Bobby Daniels Jr., foreground, and his stepmother, Cynthia Daniels, discuss the details of that fateful day when his father was fatally shot in Douglasville, Ga. (Matt McClain/The Washington Post)

Bobby Daniels was the neighborhood Mr. Fix-It, the guy you called in search of a hard-to-find tool, or when you weren’t quite sure how to patch the doorknob-sized hole in your drywall. Some summer days, neighbors say, you’d glance out the window to see Daniels on his riding mower, cutting that grass you had let grow a bit too long.

But most often Daniels could be found under the awning of his rancher, methodically working on “Mr. Brown,” his cream and brown, early-’90s-model GMC truck.

And that is where he was, four days before Christmas, when he got the call: His son Bias had gotten violent at a mobile-home park nearby. The teen was probably high on drugs, had a gun and had taken a security guard hostage.

Daniels, a CNN security guard retired from the military, dropped his tools, jumped in his car and beat police to the scene.

The city of Lithia Springs is about 20 minutes west of Atlanta. (Matt McClain/The Washington Post)

Minutes later, the popcorn crackle of gunfire pierced the air, and Daniels, 48, lay on the ground, mortally wounded by a local sheriff’s deputy.

As was often the case in the 990 fatal police shootings in 2015, what exactly happened in those crucial moments before the trigger pull is in dispute.

There is agreement that when police responded to the scene and began to detain Bias Daniels, his gun was no longer in his hand and had been set down on the hood of the car. Then, he broke free and made a move for the weapon, and the stories diverge on what happened next.

Family members say Bobby leapt from his car and tried to knock the firearm away from his son. Police say the father and son both grabbed the gun, struggling over it, with the muzzle ending up pointed at a sheriff’s deputy who opened fire.

Bobby Daniels’s dying act, his family insists, was an attempt by an innocent man to keep his 19-year-old son from doing something that could have gotten him, or the officers, killed. They want the officer charged with murder or manslaughter and the video of the shooting released.

Their calls for accountability come amid a national push toward policing reform; however, historical and legal precedents make it almost certain that the officer who killed Bobby Daniels will not face criminal charges.

Because the deputy saw a gun.

Daniels’s grave is seen at Georgia National Cemetery in Canton, Ga. (Matt McClain/The Washington Post)

Family members say Daniels was trying to defuse a situation involving his son, Bias Daniels. (Matt McClain/The Washington Post)

Officers are rarely charged with crimes for on-duty shootings. While no one keeps accurate historical data on police shootings, a Washington Post analysis of what has probably been more than 10,000 on-duty police shootings since 2005 identified just about 70 shootings for which an officer was charged — and only two of those shootings were cases in which a gun was recovered at the scene. Last year, the person who was killed had a gun in 569 fatal police shootings.

In 1989, the Supreme Court established the “objective reasonableness” standard for assessing a civilian claim that an officer used excessive force in making an arrest. In its decision in Graham v. Connor, the court established a precedent that, for example, an officer who shoots and kills someone did so because he or she perceived a lethal threat that another “objectively reasonable” officer would also perceive, that shooting is justified. The court also held that the judgment “must embody an allowance for the fact that police officers are often forced to make split-second decisions about the amount of force necessary in a particular situation.”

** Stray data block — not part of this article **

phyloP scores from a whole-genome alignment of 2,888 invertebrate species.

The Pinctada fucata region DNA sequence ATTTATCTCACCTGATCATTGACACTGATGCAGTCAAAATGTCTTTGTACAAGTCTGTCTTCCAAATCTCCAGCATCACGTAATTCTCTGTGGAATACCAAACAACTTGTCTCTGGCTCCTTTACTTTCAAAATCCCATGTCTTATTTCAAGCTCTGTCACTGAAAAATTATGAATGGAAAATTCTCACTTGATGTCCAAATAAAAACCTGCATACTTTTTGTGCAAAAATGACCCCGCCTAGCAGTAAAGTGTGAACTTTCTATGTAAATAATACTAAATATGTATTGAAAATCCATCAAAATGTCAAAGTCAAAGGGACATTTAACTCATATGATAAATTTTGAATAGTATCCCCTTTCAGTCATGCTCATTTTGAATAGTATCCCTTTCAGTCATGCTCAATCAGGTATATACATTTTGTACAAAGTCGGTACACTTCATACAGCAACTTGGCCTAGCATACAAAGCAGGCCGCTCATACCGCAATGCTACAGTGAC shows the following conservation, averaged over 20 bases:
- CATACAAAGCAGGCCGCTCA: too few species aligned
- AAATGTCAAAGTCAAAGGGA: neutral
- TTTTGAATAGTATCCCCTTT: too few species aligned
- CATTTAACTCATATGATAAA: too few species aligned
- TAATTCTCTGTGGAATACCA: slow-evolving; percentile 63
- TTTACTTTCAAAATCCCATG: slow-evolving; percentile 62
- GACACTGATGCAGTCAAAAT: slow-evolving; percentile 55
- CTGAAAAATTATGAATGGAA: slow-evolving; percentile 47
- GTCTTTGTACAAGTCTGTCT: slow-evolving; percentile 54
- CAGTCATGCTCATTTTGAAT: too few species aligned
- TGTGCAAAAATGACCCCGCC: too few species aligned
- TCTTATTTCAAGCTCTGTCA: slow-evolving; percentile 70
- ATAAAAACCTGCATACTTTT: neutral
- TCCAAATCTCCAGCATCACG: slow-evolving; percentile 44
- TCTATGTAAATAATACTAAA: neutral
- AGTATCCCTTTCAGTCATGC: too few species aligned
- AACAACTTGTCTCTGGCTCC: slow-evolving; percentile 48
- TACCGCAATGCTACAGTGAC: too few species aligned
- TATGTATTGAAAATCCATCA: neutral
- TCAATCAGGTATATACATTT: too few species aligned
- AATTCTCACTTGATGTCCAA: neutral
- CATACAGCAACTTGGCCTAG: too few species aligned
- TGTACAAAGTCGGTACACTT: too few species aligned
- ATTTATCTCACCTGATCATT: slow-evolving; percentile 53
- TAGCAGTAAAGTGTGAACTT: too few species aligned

Policing experts, chiefs and training officers note that in a nation of more than 300 million guns, there is no threat more lethal to law enforcement than the presence of a firearm in the hand of a potential suspect.

“Our use-of-force training is so wrapped in one issue: the fear of the gun,” said Tom Manger, chief of police in Maryland’s Montgomery County, during a major gathering last month of policing experts in Washington, D.C. “That permeates everything we do in terms of training and use of force.”

The Washington Post has investigated details surrounding those who died from police shootings, and here are six important takeaways.

Attorneys for Daniels’s family say he was still begging his son to put down the weapon when officers arrived. Eventually it was set on the hood of a car. But the boy made another desperate attempt to grab the weapon. His father jumped up as well. Then gunshots.

Rosa Brown, who has lived in the mobile-home park for six years, says she was sitting on her bed when she heard the screaming coming from outside her window. “Put down the gun, put down the gun,” was being yelled at a young man standing directly in front of her home. Then she heard the loud “boom.”

“I ran straight to the space between my washer and dryer,” Brown said, waving her arms in reenactment. “This is a trailer — those bullets could have come right through the wall and killed me.”

Bias took off running. The deputies chased him and caught up with him just around the block.

Back outside Brown’s trailer, the boy’s father lay sprawled on the cold gravel, blood pouring from the hole in his chest.

Rosa Brown lives in Arbor Village mobile-home park and could hear screams from her window. (Matt McClain/The Washington Post)

That night, with reporters beginning to gather, Sheriff Phil Miller stepped to the microphones and cameras.

The leader of a department of 237 sworn deputies, Miller made national headlines in late 2013 when he declared he was banning A&E from filming in his county after the cable network suspended embattled “Duck Dynasty” star Phil Robertson. Last September, Miller hit the news again after purchasing “In God We Trust” bumper stickers for department vehicles.

He has handled “four or five” fatal police shootings since first being elected to office in 2001, in addition to several deaths in custody at a local prison supervised by his deputies.